At the start of 2022, we partnered with the Sierra Club San Francisco Bay Chapter’s Climate Literacy Committee to produce a letter urging state government to execute a climate literacy implementation strategy focused on solutions and scale to meet the climate emergency. The information below provides additional context on the budget request letter.
California’s students are graduating from high school without a sufficient understanding of climate change causes and effects, mitigation, and adaptation.
Warming temperatures and escalating climate disruption threaten our health, air quality, water, food, shelter, and economic security, posing an existential threat to humanity and the biodiversity of our world. Climate change is happening now and is disproportionately impacting youth from Black, Brown, Asian, Indigenous, and low-income communities.
This budget request would sufficiently fund K–12 climate and environmental justice literacy by scaling efforts at three levels of California’s system of support for education: the state, county offices of education, and districts; also, nonformal education partnerships.
Thanks to prior work by former Senator Pavley and Senator Allen, environmental literacy has been embedded in many aspects of K–12 education and the time is right for sufficient funding to scale these efforts. Climate change and environmental justice are already included in the topics covered by California’s Environmental Principles and Concepts (EP&Cs), and the EP&Cs are included in several frameworks (science, history-social science, health, arts, and math). Also, a climate and environmental justice curriculum is in progress. Slated to be published by June 2024, it will be another resource for teachers and students.
- In 2003, AB 1548 (Pavley) called for the creation of Environmental Principles and Concepts (EP&Cs), big ideas on the relationship among the environment, humans, and systems, and model Education and Environment Initiative curriculum. Over 13.5M environmental lessons have been distributed to over 33.5K teachers in about 60 percent of California schools.
- From 2014–2015, a 50-person task force including Ten Strands and the California Department of Education (CDE) collaborated and published a California Blueprint for Environmental Literacy. To implement the ideas in the blueprint, a steering committee, now known as the California Environmental Literacy Initiative, formed and is actively spearheading public-private environmental literacy efforts across the state.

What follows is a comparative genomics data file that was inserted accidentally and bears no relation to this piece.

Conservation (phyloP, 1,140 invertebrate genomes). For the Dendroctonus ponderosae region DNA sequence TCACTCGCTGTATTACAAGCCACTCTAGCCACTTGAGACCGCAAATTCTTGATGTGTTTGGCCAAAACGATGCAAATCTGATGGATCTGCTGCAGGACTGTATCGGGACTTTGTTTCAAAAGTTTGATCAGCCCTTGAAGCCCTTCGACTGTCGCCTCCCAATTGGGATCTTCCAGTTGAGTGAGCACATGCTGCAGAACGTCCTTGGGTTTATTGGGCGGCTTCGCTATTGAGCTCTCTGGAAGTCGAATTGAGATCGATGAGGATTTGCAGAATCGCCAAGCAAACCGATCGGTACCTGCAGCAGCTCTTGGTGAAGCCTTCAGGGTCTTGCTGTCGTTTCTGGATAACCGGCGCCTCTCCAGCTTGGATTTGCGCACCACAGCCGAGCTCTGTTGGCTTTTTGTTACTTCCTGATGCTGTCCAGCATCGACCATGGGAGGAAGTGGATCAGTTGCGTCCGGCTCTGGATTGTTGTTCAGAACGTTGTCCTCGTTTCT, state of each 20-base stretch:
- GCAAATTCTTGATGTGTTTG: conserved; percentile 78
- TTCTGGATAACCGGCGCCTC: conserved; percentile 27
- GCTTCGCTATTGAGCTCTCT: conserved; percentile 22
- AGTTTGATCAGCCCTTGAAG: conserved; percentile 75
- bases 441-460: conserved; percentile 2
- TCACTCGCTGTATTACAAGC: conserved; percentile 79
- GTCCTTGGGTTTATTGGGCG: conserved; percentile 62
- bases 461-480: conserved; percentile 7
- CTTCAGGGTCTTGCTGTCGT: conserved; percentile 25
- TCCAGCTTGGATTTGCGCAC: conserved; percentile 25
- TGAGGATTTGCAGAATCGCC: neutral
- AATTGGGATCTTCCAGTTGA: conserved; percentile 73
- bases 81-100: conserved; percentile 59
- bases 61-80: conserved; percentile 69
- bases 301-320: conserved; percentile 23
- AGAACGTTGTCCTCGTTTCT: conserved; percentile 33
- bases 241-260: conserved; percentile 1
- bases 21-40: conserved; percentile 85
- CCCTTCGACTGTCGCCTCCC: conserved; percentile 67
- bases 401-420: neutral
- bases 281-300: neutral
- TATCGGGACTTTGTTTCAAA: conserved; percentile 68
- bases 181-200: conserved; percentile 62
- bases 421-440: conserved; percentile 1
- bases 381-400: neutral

- In 2018, SB720 (Allen) ratified the EP&Cs in education code and added climate change and environmental justice to the list of topics established in 2003 that teachers should cover to demonstrate the EP&Cs.
- In 2021, Senator Allen spearheaded an appropriation that provided $6M for climate change and environmental justice resources that will be available as open education resources for all educators in the state. Ten Strands, CDE, and the San Mateo County Office of Education are partnering to develop the resource that will be completed by summer 2024.
This budget request would invest in building capacity across all levels of the system of support for education, creating a foundation for the open education resource curriculum to be introduced as an effective tool for districts and teachers when ready.
When the state adopted the Next Generation Science Standards (NGSS), there was a deliberate statewide effort to train administrators and teachers before the state adopted instructional materials (2013: adoption of NGSS, 2018: instructional materials adoption). This gave educators ample opportunity to deeply understand the standards and frameworks before selecting instructional materials.
Because climate change and environmental justice are topics that lend themselves to an interdisciplinary approach, it will be important to provide professional learning supports—where teachers learn how to construct these learning experiences for themselves. It will also be important to build the capacity of community-based organizations to join counties and districts in this work, and to connect people involved in teaching and learning with building and grounds personnel so campuses become learning laboratories for this work.
When the curricular resources are ready, they will be a much needed boost for the overall effort. The success of the Education and the Environment Initiative (EEI) curriculum was the inspiration for the $6M budget request. The science units of the EEI curriculum are less relevant today because they were pre-NGSS and didn’t focus on climate change and environmental justice explicitly. The new units will align to NGSS (and other standards) and will focus explicitly on these topics.
California students are graduating from high school without a sufficient understanding of climate change causes and effects, mitigation, and adaptation.
- +Supporting Data
More than 80 percent of US parents support the teaching of climate change, but 55 percent of science teachers say they do not teach it, with the top reason being that they feel it is outside of their content areas.
Climate change is explicitly referenced in the Next Generation Science Standards (NGSS), adopted in 2013, but California has underinvested in the rollout of these standards and less than a third of students in 2018–19 met or exceeded the standards on the California science test. These results have been exacerbated by the overwhelming focus on math and English during the pandemic.
Further, in a 2020 survey by the California Association of Science Educators, the largest professional organization for science educators in the state, the primary findings were:
- NGSS implementation has not been evenly prioritized or supported by districts and administrators in California.